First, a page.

Format: DVD from Sycamore Public Library on The New Portable.
I didn’t watch the Oscars this year for the first time in a good half decade. The main reason I couldn’t really be bothered to worry about it is that, while I am always months behind in my viewing, I do pay attention to what is out and what people are talking about. You Were Never Really Here got a huge amount of buzz in the movie nerd community when it came out, and a lot of people expected that it would be completely snubbed come Oscar time…and it was. This is another reminder that my Monday and Friday Oscar posts are not intended to be a celebration of Oscar, but a reckoning.
Now, having seen this, I get the frustration of many people. There’s not a clear reason that Lynne Ramsay should have been ignored for Best Director, even if the Academy didn’t feel like You Were Never Really Here deserved recognition in the Best Picture category. What Ramsay has made here is a pared-down roller coaster, a film that doesn’t waste a frame on anything it doesn’t immediately impact the story. This is the opposite of the self-indulgent filmmaking that seems to come into vogue every few years, with films bloating into longer “experiences” that frequently have a 20% fat content.
Joe (Joaquin Phoenix) is a severely damaged military veteran who makes his living locating and rescuing girls who have been trafficked in one way or another. Joe’s methods are brutal and ugly as you would expect. Joe lives in New York, and when off the clock, he takes care of his mother (Judith Roberts), who is somehow infirm, or at least fading mentally. Joe’s life is plagued by suicidal ideation that seems to come from the abuse he and his mother suffered at the hands of his father as well as his experience in the military.
Joe is contacted through his handler by a state senator named Albert Votto (Alex Manette) whose daughter Nina (Ekaterina Samsonov) has a history of disappearing. Joe is given the address of a known brothel. He stakes it out, kills off a couple of guards, and rescues Nina, taking her to a safe hotel room. Shortly thereafter, they hear that Albert Votto has killed himself. Moments, later, the hotel clerk shows up with some police officers in tow. The clerk is killed, Nina is abducted once again, and Joe is forced to kill the second police officer to escape with his own life.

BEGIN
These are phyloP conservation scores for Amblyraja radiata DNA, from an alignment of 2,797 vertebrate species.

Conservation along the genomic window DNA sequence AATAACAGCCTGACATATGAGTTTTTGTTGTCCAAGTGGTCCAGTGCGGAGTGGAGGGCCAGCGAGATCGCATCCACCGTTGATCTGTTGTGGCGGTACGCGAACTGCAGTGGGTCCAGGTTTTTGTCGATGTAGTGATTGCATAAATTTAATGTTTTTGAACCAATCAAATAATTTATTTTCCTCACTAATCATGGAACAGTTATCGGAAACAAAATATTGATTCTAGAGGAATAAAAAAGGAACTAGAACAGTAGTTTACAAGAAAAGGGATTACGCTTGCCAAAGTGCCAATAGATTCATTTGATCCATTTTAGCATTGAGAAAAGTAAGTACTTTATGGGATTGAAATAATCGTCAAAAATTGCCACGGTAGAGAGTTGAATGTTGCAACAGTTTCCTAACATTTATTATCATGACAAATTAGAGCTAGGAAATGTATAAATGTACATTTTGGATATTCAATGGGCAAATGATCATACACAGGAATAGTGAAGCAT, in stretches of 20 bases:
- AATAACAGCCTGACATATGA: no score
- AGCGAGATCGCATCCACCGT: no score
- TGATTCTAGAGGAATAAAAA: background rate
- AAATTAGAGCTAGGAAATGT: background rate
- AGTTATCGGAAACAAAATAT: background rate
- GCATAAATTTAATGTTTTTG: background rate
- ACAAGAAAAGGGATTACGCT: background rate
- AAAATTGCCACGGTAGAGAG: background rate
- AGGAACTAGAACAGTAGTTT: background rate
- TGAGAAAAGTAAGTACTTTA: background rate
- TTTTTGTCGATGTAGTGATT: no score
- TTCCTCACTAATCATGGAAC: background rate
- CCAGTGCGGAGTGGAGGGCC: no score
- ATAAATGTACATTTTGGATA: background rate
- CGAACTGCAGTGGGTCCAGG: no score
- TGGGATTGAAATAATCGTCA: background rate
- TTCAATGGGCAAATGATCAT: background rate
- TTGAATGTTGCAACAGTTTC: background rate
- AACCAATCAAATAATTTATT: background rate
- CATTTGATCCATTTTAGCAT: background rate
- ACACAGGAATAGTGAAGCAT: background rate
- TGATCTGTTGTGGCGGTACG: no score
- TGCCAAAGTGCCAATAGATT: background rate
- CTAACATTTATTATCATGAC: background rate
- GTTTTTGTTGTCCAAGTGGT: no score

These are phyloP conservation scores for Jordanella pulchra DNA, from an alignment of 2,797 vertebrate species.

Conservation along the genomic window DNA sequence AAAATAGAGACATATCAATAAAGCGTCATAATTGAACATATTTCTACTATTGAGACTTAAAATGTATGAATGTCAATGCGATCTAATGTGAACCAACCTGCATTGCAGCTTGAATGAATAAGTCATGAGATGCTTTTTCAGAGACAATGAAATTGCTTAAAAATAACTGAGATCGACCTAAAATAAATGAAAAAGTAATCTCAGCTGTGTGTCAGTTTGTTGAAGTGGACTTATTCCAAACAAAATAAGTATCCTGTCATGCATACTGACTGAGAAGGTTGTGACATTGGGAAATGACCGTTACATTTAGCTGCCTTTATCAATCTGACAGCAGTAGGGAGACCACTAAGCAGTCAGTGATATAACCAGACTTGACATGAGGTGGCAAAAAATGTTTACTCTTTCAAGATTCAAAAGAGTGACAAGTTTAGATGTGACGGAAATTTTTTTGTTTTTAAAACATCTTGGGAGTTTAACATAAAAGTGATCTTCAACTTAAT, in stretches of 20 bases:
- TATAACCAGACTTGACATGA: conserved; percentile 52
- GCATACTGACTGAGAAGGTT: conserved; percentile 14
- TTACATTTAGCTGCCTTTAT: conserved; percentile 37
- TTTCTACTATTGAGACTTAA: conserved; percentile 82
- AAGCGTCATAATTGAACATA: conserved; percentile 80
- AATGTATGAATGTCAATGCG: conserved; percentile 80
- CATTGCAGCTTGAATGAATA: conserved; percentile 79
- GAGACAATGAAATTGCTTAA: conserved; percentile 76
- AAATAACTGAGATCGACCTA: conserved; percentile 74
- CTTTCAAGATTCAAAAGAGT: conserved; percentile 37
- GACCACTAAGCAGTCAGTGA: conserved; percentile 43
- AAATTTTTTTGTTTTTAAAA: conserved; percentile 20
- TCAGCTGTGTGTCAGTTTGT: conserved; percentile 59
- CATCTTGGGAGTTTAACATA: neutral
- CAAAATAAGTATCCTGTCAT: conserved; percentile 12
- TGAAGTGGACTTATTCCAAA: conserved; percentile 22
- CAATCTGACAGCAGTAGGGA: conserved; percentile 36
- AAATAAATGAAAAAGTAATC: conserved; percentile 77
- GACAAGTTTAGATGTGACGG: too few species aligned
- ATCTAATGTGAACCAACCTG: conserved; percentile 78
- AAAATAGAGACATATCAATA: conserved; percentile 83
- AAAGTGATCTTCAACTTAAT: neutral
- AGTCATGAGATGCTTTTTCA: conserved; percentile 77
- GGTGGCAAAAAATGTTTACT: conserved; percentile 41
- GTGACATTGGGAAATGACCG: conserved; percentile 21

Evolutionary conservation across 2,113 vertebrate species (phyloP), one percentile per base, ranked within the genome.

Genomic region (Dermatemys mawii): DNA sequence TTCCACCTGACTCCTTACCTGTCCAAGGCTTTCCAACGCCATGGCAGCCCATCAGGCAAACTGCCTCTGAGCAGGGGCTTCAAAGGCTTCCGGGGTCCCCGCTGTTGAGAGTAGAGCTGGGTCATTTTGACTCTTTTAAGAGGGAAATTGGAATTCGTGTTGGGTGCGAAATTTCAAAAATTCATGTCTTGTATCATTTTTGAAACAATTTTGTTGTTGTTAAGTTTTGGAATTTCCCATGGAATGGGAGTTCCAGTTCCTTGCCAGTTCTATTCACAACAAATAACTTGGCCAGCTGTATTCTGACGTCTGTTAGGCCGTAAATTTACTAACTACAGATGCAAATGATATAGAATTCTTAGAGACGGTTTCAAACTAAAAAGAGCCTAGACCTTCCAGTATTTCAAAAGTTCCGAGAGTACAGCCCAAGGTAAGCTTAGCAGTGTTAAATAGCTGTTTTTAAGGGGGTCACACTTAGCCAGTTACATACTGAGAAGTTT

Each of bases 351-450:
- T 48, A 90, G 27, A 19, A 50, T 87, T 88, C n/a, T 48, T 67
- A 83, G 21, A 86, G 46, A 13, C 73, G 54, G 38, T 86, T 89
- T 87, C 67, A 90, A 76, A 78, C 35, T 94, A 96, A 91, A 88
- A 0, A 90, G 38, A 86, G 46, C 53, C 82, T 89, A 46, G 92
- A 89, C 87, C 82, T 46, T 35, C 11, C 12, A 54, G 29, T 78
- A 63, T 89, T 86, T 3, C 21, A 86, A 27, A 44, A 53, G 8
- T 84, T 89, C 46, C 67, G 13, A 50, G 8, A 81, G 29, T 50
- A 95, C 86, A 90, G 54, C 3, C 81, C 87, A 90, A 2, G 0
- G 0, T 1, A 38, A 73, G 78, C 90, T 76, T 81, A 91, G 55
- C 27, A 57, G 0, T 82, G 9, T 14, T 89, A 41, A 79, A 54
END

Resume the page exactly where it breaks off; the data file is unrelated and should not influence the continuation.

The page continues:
And it all goes to hell. All of Joe’s contacts have been killed, and when he gets home, he finds his mother dead and her killers still in the house. A few more deaths and an interrogation to find out what is happening later and Joe contemplating suicide as he deals with his mother’s body. But no, Joe is a man on a mission to find and rescue Nina one more time.
When I say that You Were Never Really Here is stripped down to the barest of bones, I mean that completely. This is a film that combines the best elements of John Wick, Taxi Driver, and Taken and sticks them into something a skosh under 90-minutes from opening moment to the close of credits. In that respect, it’s probably the closest to Taken, being about five minutes shorter.
It’s fair to say that the Academy doesn’t really like this genre a great deal, evidenced not only by the lack of nominations for this film, but for similar films. Drive, for instance, has some similarities to this as well and swung a nomination for sound editing, but not for Ryan Gosling, Albert Brooks, or Nicolas Winding Refn. You Were Never Really Here should have been a huge coming-out party for Lynne Ramsay and reminder that Joaquin Phoenix, despite what seems like every performance he gives in every movie he’s in, still doesn’t have an Oscar.
This is not an easy movie to watch. It’s not one that is pleasant or even entertaining in the traditional sense. However, it is what a movie should be in this day and age. You Were Never Really Here tells its story as efficiently as it can, offering no niceties, sparing not a moment for pleasantries or even a word of greeting. It is purely the story it wants to tell as efficiently as it can, with a minimalism so brutal that it compares well with Joe’s methods.
Oscar’s continual willingness to ignore movies like this one is maddening and frustrating. You Were Never Really Here deserved a lot more consideration and a lot more attention than it got. It’s disappointing, because this is where movies should be going—bread and circuses are all well and good, but dammit, the stories are why we go.
Why to watch You Were Never Really Here: Stripped down, raw, brutal, and brilliant.
Why not to watch: No good reason.